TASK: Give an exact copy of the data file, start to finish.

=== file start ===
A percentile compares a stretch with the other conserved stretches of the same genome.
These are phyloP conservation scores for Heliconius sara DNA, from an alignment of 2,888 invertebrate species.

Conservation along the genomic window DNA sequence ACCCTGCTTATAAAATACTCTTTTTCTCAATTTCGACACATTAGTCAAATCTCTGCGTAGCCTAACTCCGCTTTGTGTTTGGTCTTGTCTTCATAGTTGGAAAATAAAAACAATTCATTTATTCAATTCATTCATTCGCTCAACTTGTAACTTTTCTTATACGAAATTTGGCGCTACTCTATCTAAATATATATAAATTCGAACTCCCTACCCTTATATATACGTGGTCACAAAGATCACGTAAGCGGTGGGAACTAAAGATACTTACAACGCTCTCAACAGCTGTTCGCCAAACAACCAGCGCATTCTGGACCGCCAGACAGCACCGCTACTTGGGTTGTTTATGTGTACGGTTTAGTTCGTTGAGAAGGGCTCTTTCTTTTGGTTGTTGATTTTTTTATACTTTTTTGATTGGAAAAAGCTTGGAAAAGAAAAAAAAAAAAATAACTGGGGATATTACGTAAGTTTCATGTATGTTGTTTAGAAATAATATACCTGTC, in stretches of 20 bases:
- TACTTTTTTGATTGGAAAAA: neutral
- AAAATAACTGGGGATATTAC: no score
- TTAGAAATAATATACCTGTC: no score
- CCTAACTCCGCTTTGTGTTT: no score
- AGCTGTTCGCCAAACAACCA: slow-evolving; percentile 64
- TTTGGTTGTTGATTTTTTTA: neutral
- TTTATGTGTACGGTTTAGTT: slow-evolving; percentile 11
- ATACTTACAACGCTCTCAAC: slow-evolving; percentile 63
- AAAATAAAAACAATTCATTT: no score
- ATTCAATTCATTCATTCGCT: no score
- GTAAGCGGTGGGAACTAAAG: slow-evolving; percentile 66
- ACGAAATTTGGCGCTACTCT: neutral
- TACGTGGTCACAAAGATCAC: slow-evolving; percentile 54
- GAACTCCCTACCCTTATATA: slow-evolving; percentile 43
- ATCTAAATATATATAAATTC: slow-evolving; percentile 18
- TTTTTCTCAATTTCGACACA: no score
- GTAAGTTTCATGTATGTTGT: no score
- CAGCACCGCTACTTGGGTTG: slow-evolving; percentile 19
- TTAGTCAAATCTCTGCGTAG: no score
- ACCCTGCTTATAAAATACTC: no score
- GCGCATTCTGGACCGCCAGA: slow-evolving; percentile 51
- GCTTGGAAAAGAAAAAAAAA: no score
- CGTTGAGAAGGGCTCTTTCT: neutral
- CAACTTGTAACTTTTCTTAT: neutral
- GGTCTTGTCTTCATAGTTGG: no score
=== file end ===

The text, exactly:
A percentile compares a stretch with the other conserved stretches of the same genome.
These are phyloP conservation scores for Heliconius sara DNA, from an alignment of 2,888 invertebrate species.

Conservation along the genomic window DNA sequence ACCCTGCTTATAAAATACTCTTTTTCTCAATTTCGACACATTAGTCAAATCTCTGCGTAGCCTAACTCCGCTTTGTGTTTGGTCTTGTCTTCATAGTTGGAAAATAAAAACAATTCATTTATTCAATTCATTCATTCGCTCAACTTGTAACTTTTCTTATACGAAATTTGGCGCTACTCTATCTAAATATATATAAATTCGAACTCCCTACCCTTATATATACGTGGTCACAAAGATCACGTAAGCGGTGGGAACTAAAGATACTTACAACGCTCTCAACAGCTGTTCGCCAAACAACCAGCGCATTCTGGACCGCCAGACAGCACCGCTACTTGGGTTGTTTATGTGTACGGTTTAGTTCGTTGAGAAGGGCTCTTTCTTTTGGTTGTTGATTTTTTTATACTTTTTTGATTGGAAAAAGCTTGGAAAAGAAAAAAAAAAAAATAACTGGGGATATTACGTAAGTTTCATGTATGTTGTTTAGAAATAATATACCTGTC, in stretches of 20 bases:
- TACTTTTTTGATTGGAAAAA: neutral
- AAAATAACTGGGGATATTAC: no score
- TTAGAAATAATATACCTGTC: no score
- CCTAACTCCGCTTTGTGTTT: no score
- AGCTGTTCGCCAAACAACCA: slow-evolving; percentile 64
- TTTGGTTGTTGATTTTTTTA: neutral
- TTTATGTGTACGGTTTAGTT: slow-evolving; percentile 11
- ATACTTACAACGCTCTCAAC: slow-evolving; percentile 63
- AAAATAAAAACAATTCATTT: no score
- ATTCAATTCATTCATTCGCT: no score
- GTAAGCGGTGGGAACTAAAG: slow-evolving; percentile 66
- ACGAAATTTGGCGCTACTCT: neutral
- TACGTGGTCACAAAGATCAC: slow-evolving; percentile 54
- GAACTCCCTACCCTTATATA: slow-evolving; percentile 43
- ATCTAAATATATATAAATTC: slow-evolving; percentile 18
- TTTTTCTCAATTTCGACACA: no score
- GTAAGTTTCATGTATGTTGT: no score
- CAGCACCGCTACTTGGGTTG: slow-evolving; percentile 19
- TTAGTCAAATCTCTGCGTAG: no score
- ACCCTGCTTATAAAATACTC: no score
- GCGCATTCTGGACCGCCAGA: slow-evolving; percentile 51
- GCTTGGAAAAGAAAAAAAAA: no score
- CGTTGAGAAGGGCTCTTTCT: neutral
- CAACTTGTAACTTTTCTTAT: neutral
- GGTCTTGTCTTCATAGTTGG: no score